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Find information on Nicosia in our Travel Guide covering sights, foods and nightlife plus more...
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Nicosia, the capital of Cyprus, lies in the centre of the island. It has a long history which can be traced back to the Bronze Age. It is a divided city with part belonging to the Turkish north and the other to the Greek south. The ancient heart of the city is enclosed by Venetian walls dating from the sixteenth century while beyond the walls is a modern bustling city.
Cyprus is a beautiful island and as it takes under two hours to travel its length, it is possible to see most of its attractions in a short time. Nicosia is a good base for those who like the city but also enjoy the beach. Since Cyprus is roughly fifty kilometres wide it is easy to reach beautiful beaches by day and return to enjoy the city’s nightlife.
Cyprus appeals to young couples and groups as well as older visitors. Families generally choose resorts closer to the beach.
The summer season begins in April when the temperature is a pleasant seventy degrees. This can soar to the high eighties from June until September. Winters are pleasant at sea level but it is the rainy season and there can be snow in the mountains.
When you leave the modern Nicosia and enter through the gates of the old town it is like taking a step back in time. Walk through the narrow streets past the old houses with their flower laden balconies and look for the small workshops where craftsmen continue their ancient trades. The many small craft shops sell locally produced work.
The Folk Art Museum exhibits work from the nineteenth and early twentieth centuries. Other excellent museums are the Cyprus Museum which houses artefacts from ancient times. A wonderful collection of icons from the ninth to the eighteenth centuries is held at the Byzantine Museum and Art Gallery.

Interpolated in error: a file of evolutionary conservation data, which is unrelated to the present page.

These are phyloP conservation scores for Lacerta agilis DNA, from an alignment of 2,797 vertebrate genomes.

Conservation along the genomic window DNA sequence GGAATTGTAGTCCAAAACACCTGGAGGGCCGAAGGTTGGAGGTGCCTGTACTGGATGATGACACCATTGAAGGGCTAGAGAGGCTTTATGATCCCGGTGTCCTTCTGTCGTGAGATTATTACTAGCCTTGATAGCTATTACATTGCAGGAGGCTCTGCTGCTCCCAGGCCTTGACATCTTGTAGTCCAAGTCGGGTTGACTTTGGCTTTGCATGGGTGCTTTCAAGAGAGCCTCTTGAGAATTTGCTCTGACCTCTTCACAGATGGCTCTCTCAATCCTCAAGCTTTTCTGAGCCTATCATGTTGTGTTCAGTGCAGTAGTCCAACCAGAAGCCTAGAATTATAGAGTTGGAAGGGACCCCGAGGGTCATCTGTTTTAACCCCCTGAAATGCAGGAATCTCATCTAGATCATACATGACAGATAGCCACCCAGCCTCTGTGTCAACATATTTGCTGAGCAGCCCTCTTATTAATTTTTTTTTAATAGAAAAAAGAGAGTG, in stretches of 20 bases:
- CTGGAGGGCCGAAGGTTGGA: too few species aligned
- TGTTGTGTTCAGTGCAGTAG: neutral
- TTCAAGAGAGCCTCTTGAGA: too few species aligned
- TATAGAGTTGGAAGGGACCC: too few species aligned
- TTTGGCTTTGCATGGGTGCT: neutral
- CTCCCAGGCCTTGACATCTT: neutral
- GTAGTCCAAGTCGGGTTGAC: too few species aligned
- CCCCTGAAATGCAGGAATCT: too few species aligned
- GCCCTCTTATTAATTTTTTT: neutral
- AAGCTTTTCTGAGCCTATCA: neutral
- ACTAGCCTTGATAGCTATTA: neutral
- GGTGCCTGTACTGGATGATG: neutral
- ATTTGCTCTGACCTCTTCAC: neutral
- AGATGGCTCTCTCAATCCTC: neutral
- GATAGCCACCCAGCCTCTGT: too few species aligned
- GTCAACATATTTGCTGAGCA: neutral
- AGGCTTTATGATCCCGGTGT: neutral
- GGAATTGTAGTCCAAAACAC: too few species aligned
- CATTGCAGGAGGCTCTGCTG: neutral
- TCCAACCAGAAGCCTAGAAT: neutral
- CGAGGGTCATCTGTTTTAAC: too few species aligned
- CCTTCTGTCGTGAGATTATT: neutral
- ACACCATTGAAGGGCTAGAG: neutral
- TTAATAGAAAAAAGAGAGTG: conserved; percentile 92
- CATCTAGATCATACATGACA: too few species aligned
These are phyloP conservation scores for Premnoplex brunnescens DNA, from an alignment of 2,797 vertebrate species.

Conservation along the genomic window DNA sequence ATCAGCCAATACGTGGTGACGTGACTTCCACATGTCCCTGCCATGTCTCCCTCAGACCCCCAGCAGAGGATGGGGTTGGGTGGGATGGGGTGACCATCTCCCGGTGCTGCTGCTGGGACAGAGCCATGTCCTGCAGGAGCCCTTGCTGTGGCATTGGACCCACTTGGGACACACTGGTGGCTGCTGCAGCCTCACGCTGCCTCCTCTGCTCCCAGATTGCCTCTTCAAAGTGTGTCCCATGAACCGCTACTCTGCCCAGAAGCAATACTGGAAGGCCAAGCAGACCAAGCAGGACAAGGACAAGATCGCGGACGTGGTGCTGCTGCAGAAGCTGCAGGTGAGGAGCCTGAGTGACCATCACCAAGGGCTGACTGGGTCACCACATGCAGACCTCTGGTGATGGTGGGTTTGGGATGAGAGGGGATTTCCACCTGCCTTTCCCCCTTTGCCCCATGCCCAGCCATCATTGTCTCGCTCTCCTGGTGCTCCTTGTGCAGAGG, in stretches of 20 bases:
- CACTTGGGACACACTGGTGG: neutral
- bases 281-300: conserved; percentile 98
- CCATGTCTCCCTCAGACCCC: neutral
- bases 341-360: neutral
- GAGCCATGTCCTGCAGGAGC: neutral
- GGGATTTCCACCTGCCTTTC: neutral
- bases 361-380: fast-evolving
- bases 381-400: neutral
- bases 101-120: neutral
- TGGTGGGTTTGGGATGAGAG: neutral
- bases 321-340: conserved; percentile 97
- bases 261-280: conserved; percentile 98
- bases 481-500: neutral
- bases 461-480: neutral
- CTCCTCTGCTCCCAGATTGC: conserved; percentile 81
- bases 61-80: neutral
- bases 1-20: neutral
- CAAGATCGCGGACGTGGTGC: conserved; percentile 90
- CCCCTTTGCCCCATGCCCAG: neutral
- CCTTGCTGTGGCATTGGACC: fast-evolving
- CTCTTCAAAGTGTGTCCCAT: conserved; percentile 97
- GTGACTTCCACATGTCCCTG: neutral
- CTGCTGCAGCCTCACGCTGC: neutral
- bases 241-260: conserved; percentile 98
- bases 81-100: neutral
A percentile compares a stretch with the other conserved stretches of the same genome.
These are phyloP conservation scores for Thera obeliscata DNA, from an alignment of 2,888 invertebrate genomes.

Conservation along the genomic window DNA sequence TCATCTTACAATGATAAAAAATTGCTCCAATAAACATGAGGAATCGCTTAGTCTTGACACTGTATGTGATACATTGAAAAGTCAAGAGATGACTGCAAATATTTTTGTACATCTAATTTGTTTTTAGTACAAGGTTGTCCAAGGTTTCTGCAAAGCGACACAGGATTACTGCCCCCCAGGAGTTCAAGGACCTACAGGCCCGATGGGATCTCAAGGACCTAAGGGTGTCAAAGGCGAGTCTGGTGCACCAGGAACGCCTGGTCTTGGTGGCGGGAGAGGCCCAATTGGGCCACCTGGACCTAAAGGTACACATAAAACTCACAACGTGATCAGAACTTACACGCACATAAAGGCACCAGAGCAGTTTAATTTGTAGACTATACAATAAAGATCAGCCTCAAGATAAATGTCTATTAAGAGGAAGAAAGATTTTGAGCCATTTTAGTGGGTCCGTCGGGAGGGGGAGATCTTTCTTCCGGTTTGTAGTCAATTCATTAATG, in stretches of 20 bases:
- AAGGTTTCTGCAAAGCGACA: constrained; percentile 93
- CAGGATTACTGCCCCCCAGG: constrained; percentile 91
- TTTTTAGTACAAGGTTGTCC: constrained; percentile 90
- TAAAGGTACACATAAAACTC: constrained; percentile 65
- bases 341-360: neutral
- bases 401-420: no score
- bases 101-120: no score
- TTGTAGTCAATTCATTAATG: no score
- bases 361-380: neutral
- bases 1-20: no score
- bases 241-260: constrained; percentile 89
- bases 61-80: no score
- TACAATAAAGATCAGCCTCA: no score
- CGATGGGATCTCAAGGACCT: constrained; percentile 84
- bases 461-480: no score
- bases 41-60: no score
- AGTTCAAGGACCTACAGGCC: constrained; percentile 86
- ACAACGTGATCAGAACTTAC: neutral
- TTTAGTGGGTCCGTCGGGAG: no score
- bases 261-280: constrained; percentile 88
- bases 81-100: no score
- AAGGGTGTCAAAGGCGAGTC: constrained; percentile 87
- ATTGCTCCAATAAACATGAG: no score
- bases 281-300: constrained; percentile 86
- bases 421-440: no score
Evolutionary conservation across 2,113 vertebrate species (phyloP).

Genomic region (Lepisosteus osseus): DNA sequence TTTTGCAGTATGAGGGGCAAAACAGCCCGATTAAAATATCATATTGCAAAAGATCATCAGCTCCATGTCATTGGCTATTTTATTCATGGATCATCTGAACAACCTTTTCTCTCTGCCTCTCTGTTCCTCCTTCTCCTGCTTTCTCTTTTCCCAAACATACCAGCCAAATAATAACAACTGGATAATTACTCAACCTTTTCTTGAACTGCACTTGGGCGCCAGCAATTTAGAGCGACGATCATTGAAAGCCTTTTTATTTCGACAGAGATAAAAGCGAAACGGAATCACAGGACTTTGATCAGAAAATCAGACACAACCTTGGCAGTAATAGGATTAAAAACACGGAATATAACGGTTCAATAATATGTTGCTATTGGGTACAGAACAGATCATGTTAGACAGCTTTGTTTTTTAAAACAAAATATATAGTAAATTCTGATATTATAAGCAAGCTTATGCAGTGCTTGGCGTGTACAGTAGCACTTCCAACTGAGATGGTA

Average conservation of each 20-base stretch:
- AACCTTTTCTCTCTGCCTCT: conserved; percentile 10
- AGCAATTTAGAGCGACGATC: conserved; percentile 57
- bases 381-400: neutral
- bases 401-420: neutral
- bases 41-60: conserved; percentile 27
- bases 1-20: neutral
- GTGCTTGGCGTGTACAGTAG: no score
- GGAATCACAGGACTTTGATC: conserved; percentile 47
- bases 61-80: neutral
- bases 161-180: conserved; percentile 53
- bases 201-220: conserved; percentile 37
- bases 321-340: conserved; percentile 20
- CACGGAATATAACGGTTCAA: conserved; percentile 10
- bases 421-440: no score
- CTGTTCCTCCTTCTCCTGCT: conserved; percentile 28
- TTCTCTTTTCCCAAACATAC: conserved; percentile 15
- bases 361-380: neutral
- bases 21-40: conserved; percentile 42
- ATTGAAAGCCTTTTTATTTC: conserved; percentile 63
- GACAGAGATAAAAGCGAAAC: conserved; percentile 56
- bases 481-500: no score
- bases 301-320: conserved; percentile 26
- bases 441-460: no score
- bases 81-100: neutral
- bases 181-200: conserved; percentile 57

Nicosia has many excellent restaurants serving traditional food as well as international cuisine. Evening entertainment varies according to the area from lively to tranquil thereby accommodating most tastes.
Nicosia has a varied nightlife catering for most tastes. There are numerous bars, discos and clubs playing a wide range of music. The main area for evening entertainment is Laiki Ytonia and George GrivasAve to the west of the centre. Eleftheria Street is favoured by young people because of its many pubs.
Leda Street within the city walls is the main shopping area in the old town. It is a narrow traffic free lane lined with small shops including many selling handicrafts such as silver, lace and embroidered linens. There are many large stores in the city including Marks and Spencer. South east of the old city there is an open market. Cyprus excels in handcrafted goods and the government have recognised the value of this by creating the Cyprus Handicraft Service. The official shops compete with the unofficial shops but all of them sell quality goods at reasonable prices. Popular gifts and holiday mementoes are the embroidered linens, the Lefkara lace and ceramic pots.
There are numerous bars and restaurants in Nicosia serving all manner of food. Fish features prominently on Cypriot menus with calamari, red mullet and sea bass being particularly popular. Halloumi, a cheese made from goat and sheep’s milk is an island speciality. It is often served grilled and served as an appetiser. The Cypriot equivalent of the Spanish tapas is mezze and it is a good way to sample the variety of local food.
George Grivas Ave has many restaurants serving international cuisine.
Local wines are tasty and inexpensive.